"I took this fight at three weeks' notice, came in about a stone and a half overweight, but I knew that, with my defence, I could get the rounds through. I wanted to stop him, but he's tough.

"I've been through hell these last couple of months, man, but we're here. I'm as tough as old boots."

In the chief support act to the main event in Saudi Arabia, Michael Hunter and Alexander Povetkin battled it out in an absorbing 12-round heavyweight fight that finished as a draw.

Hunter appeared to have his opponent in trouble on more than one occasion, but Povetkin came through the difficult moments to hear the final bell.

The Russian's efforts saw him get the nod 115-113 from one judge, with another tallying it the same in Hunter's favour. The third, however, could not split the pair, the 114-114 card leaving both fighters keen to do it all over again in 2020.

Shaq Thompson has signed a four-year contract extension with the Carolina Panthers to keep him with the franchise through 2023.

Agent Doug Hendrickson told ESPN it is a $54.2million pact with a maximum value of $57m, with $28m guaranteed and containing a signing bonus of $16m.

Thompson, 25, was due to become a free agent at the end of the season as he was playing under the fifth-year option.

He was drafted with the 25th overall pick in 2015 and has started every game for the 5-7 Panthers so far this season, making a career-high 93 tackles along with having three sacks and the same number of passes defended.

"Shaq is our type of person and our type of player," general manager Marty Hurney said as the team announced the extension on Saturday. 

"He's proven that he can play linebacker at a very high level, and he's got all the traits you want.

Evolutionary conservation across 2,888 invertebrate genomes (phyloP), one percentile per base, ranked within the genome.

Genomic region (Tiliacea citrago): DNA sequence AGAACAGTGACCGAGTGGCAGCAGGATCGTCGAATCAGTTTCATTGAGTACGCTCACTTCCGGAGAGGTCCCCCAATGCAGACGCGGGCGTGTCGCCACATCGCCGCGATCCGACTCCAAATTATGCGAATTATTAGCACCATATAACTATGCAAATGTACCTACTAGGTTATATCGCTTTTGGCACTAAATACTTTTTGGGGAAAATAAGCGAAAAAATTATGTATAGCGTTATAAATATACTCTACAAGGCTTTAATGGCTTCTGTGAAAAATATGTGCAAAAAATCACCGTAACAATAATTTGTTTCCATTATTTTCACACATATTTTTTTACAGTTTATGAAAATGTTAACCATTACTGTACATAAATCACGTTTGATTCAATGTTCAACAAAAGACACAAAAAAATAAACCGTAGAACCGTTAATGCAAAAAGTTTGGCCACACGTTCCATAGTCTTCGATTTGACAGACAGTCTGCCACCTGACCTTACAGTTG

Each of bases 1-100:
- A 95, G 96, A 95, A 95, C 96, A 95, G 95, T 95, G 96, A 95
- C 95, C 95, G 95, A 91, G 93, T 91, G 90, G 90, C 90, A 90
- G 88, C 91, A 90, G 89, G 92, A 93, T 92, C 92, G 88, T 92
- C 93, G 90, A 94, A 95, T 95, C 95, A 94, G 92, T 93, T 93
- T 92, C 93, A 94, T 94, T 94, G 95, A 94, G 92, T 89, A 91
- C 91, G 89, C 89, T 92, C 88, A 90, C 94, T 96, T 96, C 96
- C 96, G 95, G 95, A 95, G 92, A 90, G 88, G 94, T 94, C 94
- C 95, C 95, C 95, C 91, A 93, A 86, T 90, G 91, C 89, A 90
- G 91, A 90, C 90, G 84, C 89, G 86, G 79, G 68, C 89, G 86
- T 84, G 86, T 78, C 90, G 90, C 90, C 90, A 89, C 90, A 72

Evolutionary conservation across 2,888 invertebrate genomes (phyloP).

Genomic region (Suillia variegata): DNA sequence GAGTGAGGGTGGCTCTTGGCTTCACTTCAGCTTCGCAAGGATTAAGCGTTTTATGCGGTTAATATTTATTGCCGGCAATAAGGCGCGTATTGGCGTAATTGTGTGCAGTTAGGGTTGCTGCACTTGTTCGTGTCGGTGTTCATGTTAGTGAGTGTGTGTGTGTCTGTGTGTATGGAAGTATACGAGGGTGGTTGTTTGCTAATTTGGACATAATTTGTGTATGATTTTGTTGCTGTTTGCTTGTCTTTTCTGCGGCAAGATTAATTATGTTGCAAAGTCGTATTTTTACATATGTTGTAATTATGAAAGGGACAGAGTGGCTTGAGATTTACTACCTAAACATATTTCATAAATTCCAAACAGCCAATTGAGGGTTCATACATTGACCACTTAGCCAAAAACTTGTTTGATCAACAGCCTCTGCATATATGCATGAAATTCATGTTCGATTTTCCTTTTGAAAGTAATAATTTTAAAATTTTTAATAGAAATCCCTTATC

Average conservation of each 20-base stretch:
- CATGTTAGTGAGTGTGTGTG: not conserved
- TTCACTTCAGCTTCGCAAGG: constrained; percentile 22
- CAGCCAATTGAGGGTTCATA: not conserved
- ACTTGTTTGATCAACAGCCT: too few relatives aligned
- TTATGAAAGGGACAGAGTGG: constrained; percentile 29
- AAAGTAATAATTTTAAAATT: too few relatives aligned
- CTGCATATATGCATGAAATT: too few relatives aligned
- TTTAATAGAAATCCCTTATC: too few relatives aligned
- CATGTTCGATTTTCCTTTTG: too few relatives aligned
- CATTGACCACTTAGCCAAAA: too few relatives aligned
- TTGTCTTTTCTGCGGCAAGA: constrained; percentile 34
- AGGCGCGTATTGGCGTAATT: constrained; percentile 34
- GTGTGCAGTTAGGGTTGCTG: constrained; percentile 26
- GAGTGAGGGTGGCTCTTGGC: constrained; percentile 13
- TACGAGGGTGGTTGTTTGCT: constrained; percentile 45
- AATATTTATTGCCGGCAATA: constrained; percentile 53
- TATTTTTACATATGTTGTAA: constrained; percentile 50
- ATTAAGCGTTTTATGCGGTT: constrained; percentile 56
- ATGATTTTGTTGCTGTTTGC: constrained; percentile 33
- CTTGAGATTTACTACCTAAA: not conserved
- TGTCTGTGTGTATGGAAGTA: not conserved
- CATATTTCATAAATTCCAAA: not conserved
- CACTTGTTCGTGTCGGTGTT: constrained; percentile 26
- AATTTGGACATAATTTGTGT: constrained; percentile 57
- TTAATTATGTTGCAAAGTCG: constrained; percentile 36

"He's smart, he's physical, he can run and he's very versatile. He fits the blueprint for what we want at the position."

Thompson said of his new deal: "It means everything. What this organisation has done for me and my family, it's just tremendous.

"It feels good. It shows they have trust in me and faith in me to go on with the future of this young team that we have. 

"They see that I can help and I can be a part of the leadership of this group. That's really big for me. 

"They showed loyalty and love towards me and my family. I was able to show them that I have potential. This is my first year being a starter and I've been able to show what I can do.

"I want them to know I'm going to give it my all. This is just the beginning for me."

Leinster made it 10 wins from 10 to start the season as they routed Northampton Saints 43-16 in the European Champions Cup to move five points clear at the top of Pool 1.

The Irish province, beaten in last season's final by Saracens, ran in seven tries to beat Premiership leaders Saints, who came into this game having won both of their first two games in this competition.

Three Dan Biggar penalties, added to a try from Ahsee Tuala, meant Northampton led 16-14 with two minutes remaining in the first half.

However, Andrew Porter dotted down for Leinster's third try, following earlier scores from James Lowe and Rhys Ruddock, to ensure the visitors were leading 19-16 at the interval.

Northampton then failed to score a second-half point, while Cian Healy, Ross Byrne, Luke McGrath and Ed Byrne all crossed in Leinster's handsome victory.